Tide advert offers representations of femininity that conform to traditionally aligned patriarchal values.
The model’s embrace of the soap box infers that women are both fulfilled and wholly satisfied with their traditional domestically oriented roles - naturalising, as Barthes would argue, the idea that women are primarily responsible for the domestic upkeep of the family home.
The model’s flawless beauty also invites a form of readership that is oriented to Mulvey’s concept of the male gaze - legitimising female submission to both a male and female readership.
The use of romantic ideals construct a soft sell for the product, yet simultaneously, the female perspective is aligned with notions of romance, love and other softer qualities.
As a result, the advert’s female readership is positioned to internalise the male gaze and to embrace a highly restricted version of femininity in which domestic/romance oriented norms are foregrounded as ideal.
The advert, we might argue further, is symptomatic of the way that women were repositioned in the demobilised aftermath of the Second World War, wherein the hard won job-based freedoms that were afforded to women were replaced by more traditionally aligned ideals as result of the wide scale return of men to their pre-war roles.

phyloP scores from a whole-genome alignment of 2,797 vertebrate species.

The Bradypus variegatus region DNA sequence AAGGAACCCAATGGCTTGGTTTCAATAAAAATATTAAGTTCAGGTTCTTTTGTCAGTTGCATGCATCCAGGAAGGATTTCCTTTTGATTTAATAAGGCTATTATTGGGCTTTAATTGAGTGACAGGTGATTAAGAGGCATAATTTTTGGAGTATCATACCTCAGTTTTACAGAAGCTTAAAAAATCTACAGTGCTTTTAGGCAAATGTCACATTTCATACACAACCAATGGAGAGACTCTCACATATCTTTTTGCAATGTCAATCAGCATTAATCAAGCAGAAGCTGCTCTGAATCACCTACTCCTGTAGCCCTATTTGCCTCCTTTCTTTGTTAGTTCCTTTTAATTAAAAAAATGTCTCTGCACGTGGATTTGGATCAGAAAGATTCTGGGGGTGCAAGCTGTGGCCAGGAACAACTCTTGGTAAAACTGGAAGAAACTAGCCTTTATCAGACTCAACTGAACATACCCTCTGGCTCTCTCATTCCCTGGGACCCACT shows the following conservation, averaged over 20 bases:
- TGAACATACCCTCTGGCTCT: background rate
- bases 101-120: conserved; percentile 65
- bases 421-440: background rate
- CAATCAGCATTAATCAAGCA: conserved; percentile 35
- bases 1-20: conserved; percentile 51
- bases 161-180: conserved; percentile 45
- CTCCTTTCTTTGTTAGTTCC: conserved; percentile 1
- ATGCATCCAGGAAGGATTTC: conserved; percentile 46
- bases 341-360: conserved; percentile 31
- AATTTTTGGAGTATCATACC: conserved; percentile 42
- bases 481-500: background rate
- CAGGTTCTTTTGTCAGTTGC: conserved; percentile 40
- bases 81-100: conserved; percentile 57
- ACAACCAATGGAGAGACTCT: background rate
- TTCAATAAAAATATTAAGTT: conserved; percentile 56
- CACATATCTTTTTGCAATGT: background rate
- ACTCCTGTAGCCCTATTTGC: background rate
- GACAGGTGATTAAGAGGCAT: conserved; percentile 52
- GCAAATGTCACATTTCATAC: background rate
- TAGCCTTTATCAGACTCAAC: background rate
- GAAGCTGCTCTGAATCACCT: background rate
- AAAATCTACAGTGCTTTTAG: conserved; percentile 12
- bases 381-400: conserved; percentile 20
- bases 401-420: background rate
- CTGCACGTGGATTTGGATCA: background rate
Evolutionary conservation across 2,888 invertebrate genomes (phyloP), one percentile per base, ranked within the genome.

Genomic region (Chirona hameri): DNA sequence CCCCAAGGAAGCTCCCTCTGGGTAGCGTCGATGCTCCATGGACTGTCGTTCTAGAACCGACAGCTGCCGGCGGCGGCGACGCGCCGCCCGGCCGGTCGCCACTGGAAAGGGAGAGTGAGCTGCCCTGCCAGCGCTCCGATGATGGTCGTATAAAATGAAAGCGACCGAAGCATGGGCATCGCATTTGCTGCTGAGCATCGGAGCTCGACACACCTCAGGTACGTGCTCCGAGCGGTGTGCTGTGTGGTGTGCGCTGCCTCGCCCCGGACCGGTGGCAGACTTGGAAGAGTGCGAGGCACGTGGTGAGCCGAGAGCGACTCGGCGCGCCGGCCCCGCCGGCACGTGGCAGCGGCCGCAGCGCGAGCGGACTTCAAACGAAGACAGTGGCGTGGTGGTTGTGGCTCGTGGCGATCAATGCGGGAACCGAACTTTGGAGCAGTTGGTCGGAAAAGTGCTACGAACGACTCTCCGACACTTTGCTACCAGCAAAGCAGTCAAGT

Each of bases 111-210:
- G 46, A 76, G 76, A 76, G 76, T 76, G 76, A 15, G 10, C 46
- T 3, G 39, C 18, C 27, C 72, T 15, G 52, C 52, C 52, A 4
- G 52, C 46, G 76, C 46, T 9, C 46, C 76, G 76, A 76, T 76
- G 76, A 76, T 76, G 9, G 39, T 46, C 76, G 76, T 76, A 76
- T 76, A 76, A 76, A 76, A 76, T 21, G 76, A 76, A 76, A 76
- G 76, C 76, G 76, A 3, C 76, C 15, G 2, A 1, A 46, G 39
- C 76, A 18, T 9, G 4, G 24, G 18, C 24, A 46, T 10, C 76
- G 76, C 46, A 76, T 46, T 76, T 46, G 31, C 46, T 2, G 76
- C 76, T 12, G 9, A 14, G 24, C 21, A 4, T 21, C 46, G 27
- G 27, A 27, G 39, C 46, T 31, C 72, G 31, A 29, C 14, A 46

Internalized male gaze
Women who internalise the male gaze actively try to meet the beauty and behaviour ideals that patriarchal representations impose.
Media terminology used
The media often makes ideas appear to look 'natural' or to feel like they're 'common sense'. Barthes tells us that these sorts of messages have a subtle yet powerful ideological effects on audiences.
A set of ideas or outlooks that forward the idea that men are superior to women.